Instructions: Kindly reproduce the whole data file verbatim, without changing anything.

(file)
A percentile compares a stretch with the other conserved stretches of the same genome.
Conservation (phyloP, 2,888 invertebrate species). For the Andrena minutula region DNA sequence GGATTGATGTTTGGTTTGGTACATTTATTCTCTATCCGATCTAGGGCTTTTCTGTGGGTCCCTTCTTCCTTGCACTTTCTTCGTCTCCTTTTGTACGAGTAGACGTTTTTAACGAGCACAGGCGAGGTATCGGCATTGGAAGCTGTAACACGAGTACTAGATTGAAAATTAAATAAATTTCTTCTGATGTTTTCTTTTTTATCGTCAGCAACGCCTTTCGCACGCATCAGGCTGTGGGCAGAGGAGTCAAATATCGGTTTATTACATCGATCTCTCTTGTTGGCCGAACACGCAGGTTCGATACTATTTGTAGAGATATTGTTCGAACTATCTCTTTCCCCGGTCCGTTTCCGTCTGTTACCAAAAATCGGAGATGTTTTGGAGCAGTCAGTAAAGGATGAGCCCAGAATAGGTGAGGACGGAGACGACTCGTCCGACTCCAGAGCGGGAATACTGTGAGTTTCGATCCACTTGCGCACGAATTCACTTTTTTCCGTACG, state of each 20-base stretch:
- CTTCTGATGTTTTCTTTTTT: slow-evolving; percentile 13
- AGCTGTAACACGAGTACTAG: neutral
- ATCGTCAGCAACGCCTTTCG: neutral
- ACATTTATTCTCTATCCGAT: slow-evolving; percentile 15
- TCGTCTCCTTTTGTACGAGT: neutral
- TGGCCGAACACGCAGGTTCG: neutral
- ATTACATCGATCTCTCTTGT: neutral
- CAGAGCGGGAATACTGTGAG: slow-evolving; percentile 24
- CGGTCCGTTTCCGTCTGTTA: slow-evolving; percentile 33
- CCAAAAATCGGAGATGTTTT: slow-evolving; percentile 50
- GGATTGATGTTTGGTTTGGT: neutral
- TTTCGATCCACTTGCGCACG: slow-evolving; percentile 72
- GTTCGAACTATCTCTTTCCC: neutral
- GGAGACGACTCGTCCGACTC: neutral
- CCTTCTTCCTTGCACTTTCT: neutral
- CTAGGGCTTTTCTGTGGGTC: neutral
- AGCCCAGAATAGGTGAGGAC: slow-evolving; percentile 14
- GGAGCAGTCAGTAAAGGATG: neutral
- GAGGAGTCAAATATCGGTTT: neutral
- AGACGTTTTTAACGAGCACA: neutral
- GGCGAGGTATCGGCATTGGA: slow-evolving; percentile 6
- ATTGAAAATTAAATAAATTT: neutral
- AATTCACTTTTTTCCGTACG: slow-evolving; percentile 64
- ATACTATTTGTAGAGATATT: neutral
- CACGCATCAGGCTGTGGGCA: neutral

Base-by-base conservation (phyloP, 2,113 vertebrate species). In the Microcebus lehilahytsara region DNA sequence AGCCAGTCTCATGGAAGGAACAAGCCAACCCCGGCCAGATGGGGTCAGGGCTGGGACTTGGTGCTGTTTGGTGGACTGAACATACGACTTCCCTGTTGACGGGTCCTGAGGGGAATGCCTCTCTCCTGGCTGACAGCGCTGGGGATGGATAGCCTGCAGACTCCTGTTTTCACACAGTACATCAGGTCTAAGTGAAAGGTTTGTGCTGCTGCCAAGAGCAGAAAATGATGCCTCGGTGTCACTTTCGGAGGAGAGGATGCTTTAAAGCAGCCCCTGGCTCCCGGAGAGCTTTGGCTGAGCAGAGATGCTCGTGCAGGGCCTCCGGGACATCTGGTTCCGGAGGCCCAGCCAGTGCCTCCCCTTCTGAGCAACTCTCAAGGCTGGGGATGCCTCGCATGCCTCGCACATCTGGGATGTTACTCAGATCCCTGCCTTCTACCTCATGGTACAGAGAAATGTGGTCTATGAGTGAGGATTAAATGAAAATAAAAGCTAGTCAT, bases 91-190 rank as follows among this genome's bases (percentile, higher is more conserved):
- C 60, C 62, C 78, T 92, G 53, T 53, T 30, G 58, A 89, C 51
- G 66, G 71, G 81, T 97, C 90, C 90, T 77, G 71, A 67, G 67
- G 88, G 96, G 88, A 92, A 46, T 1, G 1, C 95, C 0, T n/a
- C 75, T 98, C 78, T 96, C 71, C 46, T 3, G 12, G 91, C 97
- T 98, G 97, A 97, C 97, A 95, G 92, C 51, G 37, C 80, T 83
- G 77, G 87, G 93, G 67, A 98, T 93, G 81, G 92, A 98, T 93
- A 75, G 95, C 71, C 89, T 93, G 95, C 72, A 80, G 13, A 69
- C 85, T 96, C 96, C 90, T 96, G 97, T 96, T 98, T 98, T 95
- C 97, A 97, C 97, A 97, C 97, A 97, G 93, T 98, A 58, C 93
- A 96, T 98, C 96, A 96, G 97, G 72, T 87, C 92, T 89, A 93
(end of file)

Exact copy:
A percentile compares a stretch with the other conserved stretches of the same genome.
Conservation (phyloP, 2,888 invertebrate species). For the Andrena minutula region DNA sequence GGATTGATGTTTGGTTTGGTACATTTATTCTCTATCCGATCTAGGGCTTTTCTGTGGGTCCCTTCTTCCTTGCACTTTCTTCGTCTCCTTTTGTACGAGTAGACGTTTTTAACGAGCACAGGCGAGGTATCGGCATTGGAAGCTGTAACACGAGTACTAGATTGAAAATTAAATAAATTTCTTCTGATGTTTTCTTTTTTATCGTCAGCAACGCCTTTCGCACGCATCAGGCTGTGGGCAGAGGAGTCAAATATCGGTTTATTACATCGATCTCTCTTGTTGGCCGAACACGCAGGTTCGATACTATTTGTAGAGATATTGTTCGAACTATCTCTTTCCCCGGTCCGTTTCCGTCTGTTACCAAAAATCGGAGATGTTTTGGAGCAGTCAGTAAAGGATGAGCCCAGAATAGGTGAGGACGGAGACGACTCGTCCGACTCCAGAGCGGGAATACTGTGAGTTTCGATCCACTTGCGCACGAATTCACTTTTTTCCGTACG, state of each 20-base stretch:
- CTTCTGATGTTTTCTTTTTT: slow-evolving; percentile 13
- AGCTGTAACACGAGTACTAG: neutral
- ATCGTCAGCAACGCCTTTCG: neutral
- ACATTTATTCTCTATCCGAT: slow-evolving; percentile 15
- TCGTCTCCTTTTGTACGAGT: neutral
- TGGCCGAACACGCAGGTTCG: neutral
- ATTACATCGATCTCTCTTGT: neutral
- CAGAGCGGGAATACTGTGAG: slow-evolving; percentile 24
- CGGTCCGTTTCCGTCTGTTA: slow-evolving; percentile 33
- CCAAAAATCGGAGATGTTTT: slow-evolving; percentile 50
- GGATTGATGTTTGGTTTGGT: neutral
- TTTCGATCCACTTGCGCACG: slow-evolving; percentile 72
- GTTCGAACTATCTCTTTCCC: neutral
- GGAGACGACTCGTCCGACTC: neutral
- CCTTCTTCCTTGCACTTTCT: neutral
- CTAGGGCTTTTCTGTGGGTC: neutral
- AGCCCAGAATAGGTGAGGAC: slow-evolving; percentile 14
- GGAGCAGTCAGTAAAGGATG: neutral
- GAGGAGTCAAATATCGGTTT: neutral
- AGACGTTTTTAACGAGCACA: neutral
- GGCGAGGTATCGGCATTGGA: slow-evolving; percentile 6
- ATTGAAAATTAAATAAATTT: neutral
- AATTCACTTTTTTCCGTACG: slow-evolving; percentile 64
- ATACTATTTGTAGAGATATT: neutral
- CACGCATCAGGCTGTGGGCA: neutral

Base-by-base conservation (phyloP, 2,113 vertebrate species). In the Microcebus lehilahytsara region DNA sequence AGCCAGTCTCATGGAAGGAACAAGCCAACCCCGGCCAGATGGGGTCAGGGCTGGGACTTGGTGCTGTTTGGTGGACTGAACATACGACTTCCCTGTTGACGGGTCCTGAGGGGAATGCCTCTCTCCTGGCTGACAGCGCTGGGGATGGATAGCCTGCAGACTCCTGTTTTCACACAGTACATCAGGTCTAAGTGAAAGGTTTGTGCTGCTGCCAAGAGCAGAAAATGATGCCTCGGTGTCACTTTCGGAGGAGAGGATGCTTTAAAGCAGCCCCTGGCTCCCGGAGAGCTTTGGCTGAGCAGAGATGCTCGTGCAGGGCCTCCGGGACATCTGGTTCCGGAGGCCCAGCCAGTGCCTCCCCTTCTGAGCAACTCTCAAGGCTGGGGATGCCTCGCATGCCTCGCACATCTGGGATGTTACTCAGATCCCTGCCTTCTACCTCATGGTACAGAGAAATGTGGTCTATGAGTGAGGATTAAATGAAAATAAAAGCTAGTCAT, bases 91-190 rank as follows among this genome's bases (percentile, higher is more conserved):
- C 60, C 62, C 78, T 92, G 53, T 53, T 30, G 58, A 89, C 51
- G 66, G 71, G 81, T 97, C 90, C 90, T 77, G 71, A 67, G 67
- G 88, G 96, G 88, A 92, A 46, T 1, G 1, C 95, C 0, T n/a
- C 75, T 98, C 78, T 96, C 71, C 46, T 3, G 12, G 91, C 97
- T 98, G 97, A 97, C 97, A 95, G 92, C 51, G 37, C 80, T 83
- G 77, G 87, G 93, G 67, A 98, T 93, G 81, G 92, A 98, T 93
- A 75, G 95, C 71, C 89, T 93, G 95, C 72, A 80, G 13, A 69
- C 85, T 96, C 96, C 90, T 96, G 97, T 96, T 98, T 98, T 95
- C 97, A 97, C 97, A 97, C 97, A 97, G 93, T 98, A 58, C 93
- A 96, T 98, C 96, A 96, G 97, G 72, T 87, C 92, T 89, A 93